|Development not viable||3.3||2.3||1,2,3|
|Additional quantities in place||3.3||4||1,2,3|
|Potential deposit||Exploration projects||[No sub‐classes defined] (c)||3.2||3||4|
|Additional quantities in place||3.3||4||4|
|(a) Refer also to the notes given in Tab 2|
|(b) Development pending projects may satisfy the requirements for E1|
|(c) Generic sub‐classes have not been defined here, but it is noted that in petroleum the terms prospect, lead and play are commonly adopted|
Harmonization of resource inventories
Classifications other than the one shown in Tab 1 can be generated by choosing appropriate combinations of categories, or by grouping or further subdividing the categories. This permits the harmonization of resource inventories which are developed on the basis of different classification systems.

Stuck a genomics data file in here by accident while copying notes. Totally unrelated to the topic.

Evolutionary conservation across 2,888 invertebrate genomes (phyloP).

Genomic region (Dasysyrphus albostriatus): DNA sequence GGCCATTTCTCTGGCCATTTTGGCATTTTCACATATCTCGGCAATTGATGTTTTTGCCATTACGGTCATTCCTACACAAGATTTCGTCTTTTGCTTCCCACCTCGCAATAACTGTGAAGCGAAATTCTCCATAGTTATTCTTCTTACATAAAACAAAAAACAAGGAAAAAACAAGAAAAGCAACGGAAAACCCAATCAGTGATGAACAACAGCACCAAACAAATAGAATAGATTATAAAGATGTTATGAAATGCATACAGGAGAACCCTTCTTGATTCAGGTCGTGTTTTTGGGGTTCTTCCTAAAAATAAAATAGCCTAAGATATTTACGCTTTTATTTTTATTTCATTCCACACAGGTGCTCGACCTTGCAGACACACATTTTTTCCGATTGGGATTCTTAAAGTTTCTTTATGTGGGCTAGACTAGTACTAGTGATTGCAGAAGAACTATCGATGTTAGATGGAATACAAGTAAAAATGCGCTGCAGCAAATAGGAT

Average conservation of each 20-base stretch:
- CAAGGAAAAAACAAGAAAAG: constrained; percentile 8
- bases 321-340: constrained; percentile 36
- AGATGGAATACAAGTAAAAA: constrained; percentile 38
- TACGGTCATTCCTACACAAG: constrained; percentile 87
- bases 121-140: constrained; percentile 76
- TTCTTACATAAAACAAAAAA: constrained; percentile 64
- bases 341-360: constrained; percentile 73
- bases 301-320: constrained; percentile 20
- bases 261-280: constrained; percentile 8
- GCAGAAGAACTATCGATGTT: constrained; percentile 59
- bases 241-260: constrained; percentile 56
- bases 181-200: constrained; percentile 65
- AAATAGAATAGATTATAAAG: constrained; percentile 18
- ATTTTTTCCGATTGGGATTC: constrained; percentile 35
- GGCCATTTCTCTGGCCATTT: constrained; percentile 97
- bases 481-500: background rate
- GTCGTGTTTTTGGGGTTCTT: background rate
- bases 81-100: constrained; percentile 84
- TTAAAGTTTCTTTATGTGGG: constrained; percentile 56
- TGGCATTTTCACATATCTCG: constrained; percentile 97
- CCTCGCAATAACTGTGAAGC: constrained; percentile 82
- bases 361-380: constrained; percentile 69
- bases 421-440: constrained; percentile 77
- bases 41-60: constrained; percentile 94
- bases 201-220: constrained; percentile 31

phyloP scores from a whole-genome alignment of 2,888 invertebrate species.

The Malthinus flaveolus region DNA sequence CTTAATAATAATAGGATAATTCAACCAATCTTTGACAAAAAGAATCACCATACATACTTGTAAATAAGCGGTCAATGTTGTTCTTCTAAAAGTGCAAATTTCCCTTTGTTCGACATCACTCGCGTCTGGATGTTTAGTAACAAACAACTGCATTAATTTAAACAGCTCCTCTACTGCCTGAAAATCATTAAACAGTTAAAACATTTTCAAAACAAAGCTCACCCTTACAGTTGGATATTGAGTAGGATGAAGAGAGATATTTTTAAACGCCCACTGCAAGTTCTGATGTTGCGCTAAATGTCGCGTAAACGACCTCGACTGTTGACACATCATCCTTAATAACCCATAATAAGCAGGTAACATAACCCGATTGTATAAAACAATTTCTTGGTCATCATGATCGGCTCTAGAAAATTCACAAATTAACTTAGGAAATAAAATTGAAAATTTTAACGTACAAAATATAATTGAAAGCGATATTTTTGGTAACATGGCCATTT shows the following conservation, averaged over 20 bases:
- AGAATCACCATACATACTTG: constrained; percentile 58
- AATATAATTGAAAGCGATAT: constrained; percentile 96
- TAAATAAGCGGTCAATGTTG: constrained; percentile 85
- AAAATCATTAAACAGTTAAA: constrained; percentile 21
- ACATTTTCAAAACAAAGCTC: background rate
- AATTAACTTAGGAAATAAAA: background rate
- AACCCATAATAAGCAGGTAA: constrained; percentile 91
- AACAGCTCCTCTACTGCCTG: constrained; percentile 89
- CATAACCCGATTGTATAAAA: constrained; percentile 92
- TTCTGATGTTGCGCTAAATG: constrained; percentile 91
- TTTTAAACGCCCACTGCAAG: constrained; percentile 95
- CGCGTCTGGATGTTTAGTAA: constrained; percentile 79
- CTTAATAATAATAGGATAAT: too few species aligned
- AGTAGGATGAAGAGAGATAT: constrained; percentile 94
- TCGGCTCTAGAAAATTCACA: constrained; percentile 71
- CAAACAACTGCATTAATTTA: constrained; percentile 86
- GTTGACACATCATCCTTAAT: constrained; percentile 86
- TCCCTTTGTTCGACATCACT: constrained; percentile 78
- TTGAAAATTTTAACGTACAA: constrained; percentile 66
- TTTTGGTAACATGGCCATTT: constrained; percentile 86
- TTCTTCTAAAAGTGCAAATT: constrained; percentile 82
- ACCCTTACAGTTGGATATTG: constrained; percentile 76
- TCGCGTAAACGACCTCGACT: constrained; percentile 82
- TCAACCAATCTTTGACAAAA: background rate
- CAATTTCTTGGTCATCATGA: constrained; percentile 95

On the other hand, when the unabbreviated UNFC‐2009 is used to build a resource inventory, this can be converted to inventories developed on other harmonized classifications without going back to the basic resource information.
Adaption to national or local needs
Classifications frequently need to be adapted to national or local needs. Modifications of this nature are to be checked for consistency with the unabbreviated UNFC‐2009 and other applications in use.
Definition of various terms
Various terms used the United Nations Framework Classification for Fossil Energy and Mineral Resources are given below.
Aligned system – It is a classification system which has been aligned with UNFC as demonstrated by the existence of a bridging document which has been endorsed by the expert group on resource management.